Sask. prepares for mass immunization
February 23, 2021, 10:01 am
Spencer Kemp, Local Journalism Initiative Reporter
The Government of Saskatchewan released the next steps in their COVID-19 immunization delivery plan late last week.
This plan first began in December 2020 with a pilot program that saw 1,950 health care workers immunized. Currently, Phase 1 of Saskatchewan’s Immunization Delivery Plan is underway. Phase 1 focuses on the immunization of health care workers that are more likely to be in contact with COVID-19 positive individuals as well as individuals ages 70 and up.
Phase 2 is expected to begin in Regina in April, 2021, then expand to other communities as vaccine supply is made available. Phase 2 will focus on the mass immunization on the general public in 10-year age increments, starting with ages 60-69 and then working downwards to younger groups. Once the 60-69 group is immunized, the vaccines will be administered to the 50-59 age group, then 40-49, and so forth down to the population aged 18 and 16. Age groupings may expand under the age of 50 if supplies are low.
Vaccinations for residents and staff at emergency shelters and group homes for people with intellectual disabilities as well as vulnerable adults will be prioritized in Phase 2.
The Government of Saskatchewan says that vaccinating by age groups will enable the quickest way to vaccinate the largest number of residents possible.
Residents will be able to access the vaccine through appointments that can be booked online or via 811 or through non-appointment drive-thru clinics and participating pharmacies. The Saskatchewan Health Authority (SHA) will operate 230 clinics in over 180 communities across the province to vaccinate Saskatchewan residents.
Community pharmacies will also be permitted to offer vaccination services in nearly 130 communities in Saskatchewan after the Government of Saskatchewan came to an agreement with the Pharmacy Association of Saskatchewan on details surrounding the distribution of the vaccines.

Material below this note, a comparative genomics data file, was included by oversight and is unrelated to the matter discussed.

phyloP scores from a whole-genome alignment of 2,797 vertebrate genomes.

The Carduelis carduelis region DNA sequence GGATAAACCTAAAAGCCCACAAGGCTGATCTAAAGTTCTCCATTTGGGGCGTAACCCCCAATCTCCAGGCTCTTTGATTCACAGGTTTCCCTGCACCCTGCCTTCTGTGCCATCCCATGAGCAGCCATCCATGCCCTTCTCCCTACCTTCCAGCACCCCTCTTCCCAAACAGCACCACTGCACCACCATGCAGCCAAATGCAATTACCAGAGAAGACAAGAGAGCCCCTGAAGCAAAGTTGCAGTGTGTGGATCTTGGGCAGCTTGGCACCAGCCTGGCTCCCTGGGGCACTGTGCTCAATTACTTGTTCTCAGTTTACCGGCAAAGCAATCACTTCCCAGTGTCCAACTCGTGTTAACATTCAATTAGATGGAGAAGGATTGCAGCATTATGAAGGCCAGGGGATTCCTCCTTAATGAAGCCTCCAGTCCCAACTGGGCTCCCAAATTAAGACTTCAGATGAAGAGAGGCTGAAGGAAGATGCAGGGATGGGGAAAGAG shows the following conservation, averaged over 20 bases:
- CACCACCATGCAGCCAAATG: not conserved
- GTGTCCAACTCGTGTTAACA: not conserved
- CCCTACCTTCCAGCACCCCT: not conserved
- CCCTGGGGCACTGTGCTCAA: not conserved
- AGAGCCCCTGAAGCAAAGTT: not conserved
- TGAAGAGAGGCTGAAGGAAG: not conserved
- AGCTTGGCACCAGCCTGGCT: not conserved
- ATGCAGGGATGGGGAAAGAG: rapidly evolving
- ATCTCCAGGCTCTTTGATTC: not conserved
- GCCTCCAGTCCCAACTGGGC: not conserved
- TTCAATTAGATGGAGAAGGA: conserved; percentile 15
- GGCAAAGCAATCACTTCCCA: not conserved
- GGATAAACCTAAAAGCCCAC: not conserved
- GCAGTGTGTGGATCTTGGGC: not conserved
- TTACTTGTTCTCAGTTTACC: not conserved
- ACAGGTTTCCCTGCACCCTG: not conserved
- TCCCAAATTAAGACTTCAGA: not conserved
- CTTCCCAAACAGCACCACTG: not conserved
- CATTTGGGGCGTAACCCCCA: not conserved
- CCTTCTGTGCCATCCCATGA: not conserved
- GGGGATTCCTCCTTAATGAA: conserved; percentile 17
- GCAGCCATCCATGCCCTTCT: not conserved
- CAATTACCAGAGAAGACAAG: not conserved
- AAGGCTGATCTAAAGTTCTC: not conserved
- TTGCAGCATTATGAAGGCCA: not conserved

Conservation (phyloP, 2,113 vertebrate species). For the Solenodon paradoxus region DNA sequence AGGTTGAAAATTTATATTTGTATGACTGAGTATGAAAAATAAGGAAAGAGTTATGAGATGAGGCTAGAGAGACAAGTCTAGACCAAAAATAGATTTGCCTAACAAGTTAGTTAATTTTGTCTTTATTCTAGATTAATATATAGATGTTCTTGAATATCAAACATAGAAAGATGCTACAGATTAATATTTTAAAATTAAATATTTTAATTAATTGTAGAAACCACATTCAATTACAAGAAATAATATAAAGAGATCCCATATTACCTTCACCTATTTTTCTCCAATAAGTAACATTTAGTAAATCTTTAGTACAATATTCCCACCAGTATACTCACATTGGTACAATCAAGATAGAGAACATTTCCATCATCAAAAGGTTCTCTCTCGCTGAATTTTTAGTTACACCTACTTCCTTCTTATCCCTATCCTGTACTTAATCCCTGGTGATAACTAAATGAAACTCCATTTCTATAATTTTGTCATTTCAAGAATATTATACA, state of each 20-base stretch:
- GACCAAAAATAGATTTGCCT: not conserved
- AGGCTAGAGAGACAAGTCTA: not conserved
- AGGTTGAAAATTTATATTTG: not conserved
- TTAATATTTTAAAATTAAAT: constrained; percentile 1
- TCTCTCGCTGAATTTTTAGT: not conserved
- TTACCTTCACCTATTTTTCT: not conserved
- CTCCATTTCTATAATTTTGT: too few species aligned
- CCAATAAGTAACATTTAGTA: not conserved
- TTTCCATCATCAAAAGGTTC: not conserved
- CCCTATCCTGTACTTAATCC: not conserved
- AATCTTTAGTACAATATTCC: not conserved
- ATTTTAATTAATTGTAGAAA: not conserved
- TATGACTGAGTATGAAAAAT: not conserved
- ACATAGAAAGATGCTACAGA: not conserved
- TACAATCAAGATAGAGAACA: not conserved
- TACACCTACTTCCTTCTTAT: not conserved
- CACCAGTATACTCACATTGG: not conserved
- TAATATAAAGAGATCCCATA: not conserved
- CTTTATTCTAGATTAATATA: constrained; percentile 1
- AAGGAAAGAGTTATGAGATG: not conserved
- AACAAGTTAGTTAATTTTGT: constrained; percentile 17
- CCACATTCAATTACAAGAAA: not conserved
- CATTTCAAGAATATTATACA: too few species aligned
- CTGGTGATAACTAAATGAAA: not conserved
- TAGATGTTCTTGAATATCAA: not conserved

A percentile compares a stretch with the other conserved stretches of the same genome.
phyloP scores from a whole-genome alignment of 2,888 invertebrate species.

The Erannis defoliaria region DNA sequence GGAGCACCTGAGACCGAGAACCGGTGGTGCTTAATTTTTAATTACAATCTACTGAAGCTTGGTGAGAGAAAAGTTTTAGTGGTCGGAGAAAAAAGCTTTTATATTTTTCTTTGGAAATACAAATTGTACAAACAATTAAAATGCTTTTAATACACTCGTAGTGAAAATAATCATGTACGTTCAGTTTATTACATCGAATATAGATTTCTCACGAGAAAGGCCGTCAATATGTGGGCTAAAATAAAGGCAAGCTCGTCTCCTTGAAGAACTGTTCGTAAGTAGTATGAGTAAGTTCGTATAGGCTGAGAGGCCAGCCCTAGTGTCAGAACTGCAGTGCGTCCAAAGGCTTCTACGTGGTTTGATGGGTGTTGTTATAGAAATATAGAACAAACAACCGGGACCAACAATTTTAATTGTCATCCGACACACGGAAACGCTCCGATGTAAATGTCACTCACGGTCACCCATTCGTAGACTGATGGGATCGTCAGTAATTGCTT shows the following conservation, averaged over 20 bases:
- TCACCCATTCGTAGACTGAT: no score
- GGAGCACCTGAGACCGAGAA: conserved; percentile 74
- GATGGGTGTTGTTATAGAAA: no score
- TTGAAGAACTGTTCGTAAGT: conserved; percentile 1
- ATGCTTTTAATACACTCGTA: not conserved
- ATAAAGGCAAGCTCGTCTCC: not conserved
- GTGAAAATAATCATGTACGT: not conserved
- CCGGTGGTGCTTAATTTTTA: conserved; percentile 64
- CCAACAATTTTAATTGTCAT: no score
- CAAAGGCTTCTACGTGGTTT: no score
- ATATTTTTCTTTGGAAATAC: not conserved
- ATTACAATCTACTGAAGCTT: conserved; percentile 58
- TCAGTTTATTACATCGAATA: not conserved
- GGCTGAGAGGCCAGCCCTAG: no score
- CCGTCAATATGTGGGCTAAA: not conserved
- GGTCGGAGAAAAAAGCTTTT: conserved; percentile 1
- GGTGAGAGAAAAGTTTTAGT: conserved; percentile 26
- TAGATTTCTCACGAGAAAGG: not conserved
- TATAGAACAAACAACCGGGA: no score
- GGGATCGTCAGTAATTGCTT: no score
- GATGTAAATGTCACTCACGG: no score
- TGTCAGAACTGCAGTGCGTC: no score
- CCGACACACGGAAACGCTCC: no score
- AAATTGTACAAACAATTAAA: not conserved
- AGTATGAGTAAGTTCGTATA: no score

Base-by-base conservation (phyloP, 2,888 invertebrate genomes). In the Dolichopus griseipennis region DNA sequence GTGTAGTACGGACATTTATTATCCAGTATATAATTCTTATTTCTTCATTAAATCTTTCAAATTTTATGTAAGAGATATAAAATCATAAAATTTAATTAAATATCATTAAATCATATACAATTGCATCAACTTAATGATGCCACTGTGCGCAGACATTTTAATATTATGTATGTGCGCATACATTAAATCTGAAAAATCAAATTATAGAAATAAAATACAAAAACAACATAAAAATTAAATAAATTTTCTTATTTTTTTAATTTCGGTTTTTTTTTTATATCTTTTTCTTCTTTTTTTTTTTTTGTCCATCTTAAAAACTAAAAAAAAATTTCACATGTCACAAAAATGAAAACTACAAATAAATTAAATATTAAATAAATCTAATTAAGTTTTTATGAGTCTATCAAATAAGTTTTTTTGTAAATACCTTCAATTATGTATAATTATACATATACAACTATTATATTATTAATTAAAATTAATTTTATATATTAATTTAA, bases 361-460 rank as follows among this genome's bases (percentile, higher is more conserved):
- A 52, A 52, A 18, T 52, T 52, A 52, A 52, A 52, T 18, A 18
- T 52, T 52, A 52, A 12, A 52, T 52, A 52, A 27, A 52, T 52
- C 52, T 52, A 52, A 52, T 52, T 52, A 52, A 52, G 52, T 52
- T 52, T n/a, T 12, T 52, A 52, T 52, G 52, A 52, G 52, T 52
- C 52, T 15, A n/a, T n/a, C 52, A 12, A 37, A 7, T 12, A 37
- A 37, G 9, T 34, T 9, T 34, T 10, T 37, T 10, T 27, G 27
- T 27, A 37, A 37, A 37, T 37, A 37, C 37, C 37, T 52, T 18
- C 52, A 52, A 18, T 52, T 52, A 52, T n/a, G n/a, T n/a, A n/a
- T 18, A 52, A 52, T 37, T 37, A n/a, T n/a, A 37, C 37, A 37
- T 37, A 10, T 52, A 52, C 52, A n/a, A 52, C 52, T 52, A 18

A total of 149 mass immunization clinics will be set up alongside 23 drive-thru clinics and 58 mobile clinics.
Currently, Pfizer and Moderna are the only two COVID-19 vaccines approved by Health Canada for use, and each vaccine is 95 per cent effective in preventing COVID-19. A total of two doses are required for the vaccine to be effective. Saskatchewan is expecting to receive 191,300 doses of the vaccine by the end of March 2021 with a total of 124,800 Pfizer vaccines and 66,500 Moderna vaccines.
There are, however, concerns regarding the scarcity of the vaccine as production has slowed. The Government of Saskatchewan does not yet know how much this will impact the expected supply.
So far, the province is reporting minimal impact due to the scarcity of vaccines, but expect that it may impact the coming supplies.
Through the different clinics, there will be various options for scheduled and unscheduled vaccination appointments. The volume of each location is to be closely monitored by location and type with services being adjusted to meet the community’s needs.
Mass immunization clinics are the most common type of clinic that will be found in communities across Saskatchewan. Residents are to schedule appointments and arrive at their designated time where they will be screened and vaccinated. Residents will be required to wait a minimum of 15 minutes before leaving to ensure there are no adverse effects.
Drive-thru clinics will not require appointments and will utilize separate entry and exit areas. Immunizers will deliver vaccinations from outside the vehicles. After immunization, residents will have to wait a minimum of 15 minutes to ensure there are no adverse effects.
Mobile clinics will act much like the mass immunization clinics but are designed to function in rural and remote areas.
Even with mass vaccination on its way to Saskatchewan, Saskatchewan Premier Scott Moe warns the public to remain vigilant.
“Until we have at least a vast majority of Saskatchewan people visiting a site like this, at least with their first does then ultimately their second does, and they’re vaccinated against this virus, we need to keep our guard up. We need to follow the protocols, the recommendations, and the guidance that Dr. Shahab and his team have provided us with.” Moe said in a release.
He adds that even though the ongoing COVID-19 restrictions affect day-to-day lives, they are necessary in preventing the spread of the virus.
The hours of operation for each clinic outside of Regina and Saskatoon is tentatively 12 hours per day, Monday-Friday, and eight hours per day on Saturday and Sunday.
The vaccination will be available for as long as it is needed.
To book an appointment, residents are asked to visit https://www.saskatchewan.ca/ or call 811.
A valid Saskatchewan Health Card is required to book an appointment. Tweet